Mutual Properties and Paolino Properties were among the prospective landlords who submitted bids for the Board of Elections lease earlier this year, with Mutual reportedly putting in the low bid for its building at 14 Thurber Blvd. in Smithfield. The state decided to cancel the formal bid process and put together a deal with Dean, which Mutual and Paolino say violated procurement rules. The stated reason: None of the other offerings were satisfactory.

Dean did not submit a bid. The Department of Administration has not yet made the bids public.

Lawyers for the state say Rhode Island law doesn’t require competitive bidding to lease real estate. They also sought to disqualify Paolino Properties on grounds it did not file a formal bid protest before heading to court, and Mutual Properties on grounds it did not own the property it was offering at the time of its bid.

The case is still pending, but a judge denied the plaintiffs’ request to stop the board from leasing the Cranston site.

In the last two years, Brad Dean, chairman of Dean Warehouse Services, has become a man in the news.

In November 2017, Lt. Gov. Dan McKee announced his bid for reelection at a warehouse owned by Dean, whom he described as a friend from childhood.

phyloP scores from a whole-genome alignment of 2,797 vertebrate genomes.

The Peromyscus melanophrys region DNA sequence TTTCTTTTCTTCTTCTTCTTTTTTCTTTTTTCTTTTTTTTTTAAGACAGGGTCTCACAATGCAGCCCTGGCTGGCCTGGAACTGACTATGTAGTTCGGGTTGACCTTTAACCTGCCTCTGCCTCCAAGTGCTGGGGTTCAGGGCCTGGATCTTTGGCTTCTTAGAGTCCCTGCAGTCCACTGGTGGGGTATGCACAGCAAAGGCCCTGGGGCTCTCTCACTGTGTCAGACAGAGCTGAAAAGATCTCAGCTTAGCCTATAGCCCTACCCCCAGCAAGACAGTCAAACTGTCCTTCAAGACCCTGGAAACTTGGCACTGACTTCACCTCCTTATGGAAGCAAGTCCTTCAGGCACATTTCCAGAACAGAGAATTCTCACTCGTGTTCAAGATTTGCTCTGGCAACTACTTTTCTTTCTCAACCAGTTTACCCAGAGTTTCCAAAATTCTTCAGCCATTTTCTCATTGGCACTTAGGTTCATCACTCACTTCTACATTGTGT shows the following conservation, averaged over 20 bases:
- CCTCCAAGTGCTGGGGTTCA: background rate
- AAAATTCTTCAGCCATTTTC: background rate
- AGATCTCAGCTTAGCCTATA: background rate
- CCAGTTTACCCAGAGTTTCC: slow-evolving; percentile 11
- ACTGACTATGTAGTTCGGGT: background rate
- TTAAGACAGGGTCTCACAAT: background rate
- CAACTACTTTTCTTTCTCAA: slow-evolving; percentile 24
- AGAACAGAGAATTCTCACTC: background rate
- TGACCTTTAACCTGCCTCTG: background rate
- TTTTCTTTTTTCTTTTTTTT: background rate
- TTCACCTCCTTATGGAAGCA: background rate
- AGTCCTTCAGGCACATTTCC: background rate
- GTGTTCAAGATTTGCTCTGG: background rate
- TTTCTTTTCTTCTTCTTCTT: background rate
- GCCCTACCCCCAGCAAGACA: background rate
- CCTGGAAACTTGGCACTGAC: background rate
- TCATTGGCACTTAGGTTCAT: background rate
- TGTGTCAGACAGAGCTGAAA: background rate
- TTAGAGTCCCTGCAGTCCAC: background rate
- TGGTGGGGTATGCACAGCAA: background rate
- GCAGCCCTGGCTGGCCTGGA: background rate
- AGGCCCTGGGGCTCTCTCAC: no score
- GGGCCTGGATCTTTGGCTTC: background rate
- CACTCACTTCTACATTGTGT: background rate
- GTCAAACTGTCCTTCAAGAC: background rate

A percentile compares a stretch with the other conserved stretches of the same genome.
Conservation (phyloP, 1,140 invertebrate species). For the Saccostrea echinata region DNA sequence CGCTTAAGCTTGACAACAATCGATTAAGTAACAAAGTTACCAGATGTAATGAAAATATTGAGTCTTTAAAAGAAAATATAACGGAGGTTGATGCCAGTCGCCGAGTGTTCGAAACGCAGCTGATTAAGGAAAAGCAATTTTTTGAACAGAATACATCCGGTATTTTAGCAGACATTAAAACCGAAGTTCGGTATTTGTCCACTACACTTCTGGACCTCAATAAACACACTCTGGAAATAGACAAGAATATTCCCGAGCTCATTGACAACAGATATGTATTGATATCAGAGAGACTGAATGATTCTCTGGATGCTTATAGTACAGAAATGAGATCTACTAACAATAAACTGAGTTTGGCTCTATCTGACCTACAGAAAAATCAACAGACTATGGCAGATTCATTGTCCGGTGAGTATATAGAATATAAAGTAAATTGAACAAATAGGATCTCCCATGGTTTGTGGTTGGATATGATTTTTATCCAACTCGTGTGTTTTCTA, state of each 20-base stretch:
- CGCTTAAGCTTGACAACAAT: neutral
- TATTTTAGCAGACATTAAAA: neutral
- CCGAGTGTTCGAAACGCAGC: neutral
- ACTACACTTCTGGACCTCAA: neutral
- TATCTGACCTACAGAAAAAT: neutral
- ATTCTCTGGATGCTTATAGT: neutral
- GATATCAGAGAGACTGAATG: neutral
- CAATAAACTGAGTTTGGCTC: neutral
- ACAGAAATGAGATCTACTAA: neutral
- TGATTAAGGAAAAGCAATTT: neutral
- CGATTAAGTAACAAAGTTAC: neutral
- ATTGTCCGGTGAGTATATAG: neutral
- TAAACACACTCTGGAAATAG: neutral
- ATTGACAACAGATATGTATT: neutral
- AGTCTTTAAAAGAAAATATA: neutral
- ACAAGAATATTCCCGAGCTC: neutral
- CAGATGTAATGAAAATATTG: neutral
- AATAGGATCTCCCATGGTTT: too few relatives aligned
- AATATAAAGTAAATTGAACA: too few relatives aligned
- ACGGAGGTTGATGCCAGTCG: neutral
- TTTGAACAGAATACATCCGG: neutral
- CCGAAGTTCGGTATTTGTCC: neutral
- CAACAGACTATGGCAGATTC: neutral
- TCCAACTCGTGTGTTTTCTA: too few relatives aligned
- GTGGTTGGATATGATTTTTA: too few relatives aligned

On that day, Dean confirmed that former House Speaker Gordon Fox had been working for his company since his transfer in August from a federal prison in Pennsylvania to a halfway house. Once the state’s most powerful politician, Fox left prison after serving two years of a three-year sentence for accepting a $52,500 bribe and stealing $109,000 in campaign contributions.

Dean told The Journal an unnamed friend called to ask if he had an opening. He did.

More recently, Dean’s name surfaced in connection with 815 Jefferson Boulevard in Warwick where a number of companies with State House connections are queuing up for a piece of Rhode Island’s cannabis market.

They include: American Standard Hemp, whose owners — and legal counsel — include a deputy chief of staff and a former lawyer in House Speaker Nicholas Mattiello’s office. American Standard Hemp was licensed in January to extract CBD oil from hemp.

Warwick tax records show that the sprawling building at 815 Jefferson Blvd., with 600,421 square feet, is owned by Gustafson, Ballard & Jones, a real estate corporation headquartered at 70 Industrial Road, Cumberland. The company’s listed contact person is Brad Dean, whose trucking and distribution company appears to be the largest tenant at the Jefferson Boulevard complex.

As for the election board’s current home, at least one major developer has eyes on it.

Asked whether his company was interested in the board’s Branch Avenue location, Kelly Coates, president and CEO of the Carpionato Group, said, “Yes, of course. We are investing in the mill on Dryden Lane and redeveloping the former Benny’s on Branch Ave. The BOE building abuts both projects and is in rugged condition. If we were able to purchase it, I would redevelop it and further add value to the community.”

“We are putting medical offices into the mill building. We are converting the former Benny’s building into small-tenant retail,″ he said.

With reports from Tom Mooney


By Katherine Gregg
Journal Political Writer

Original Article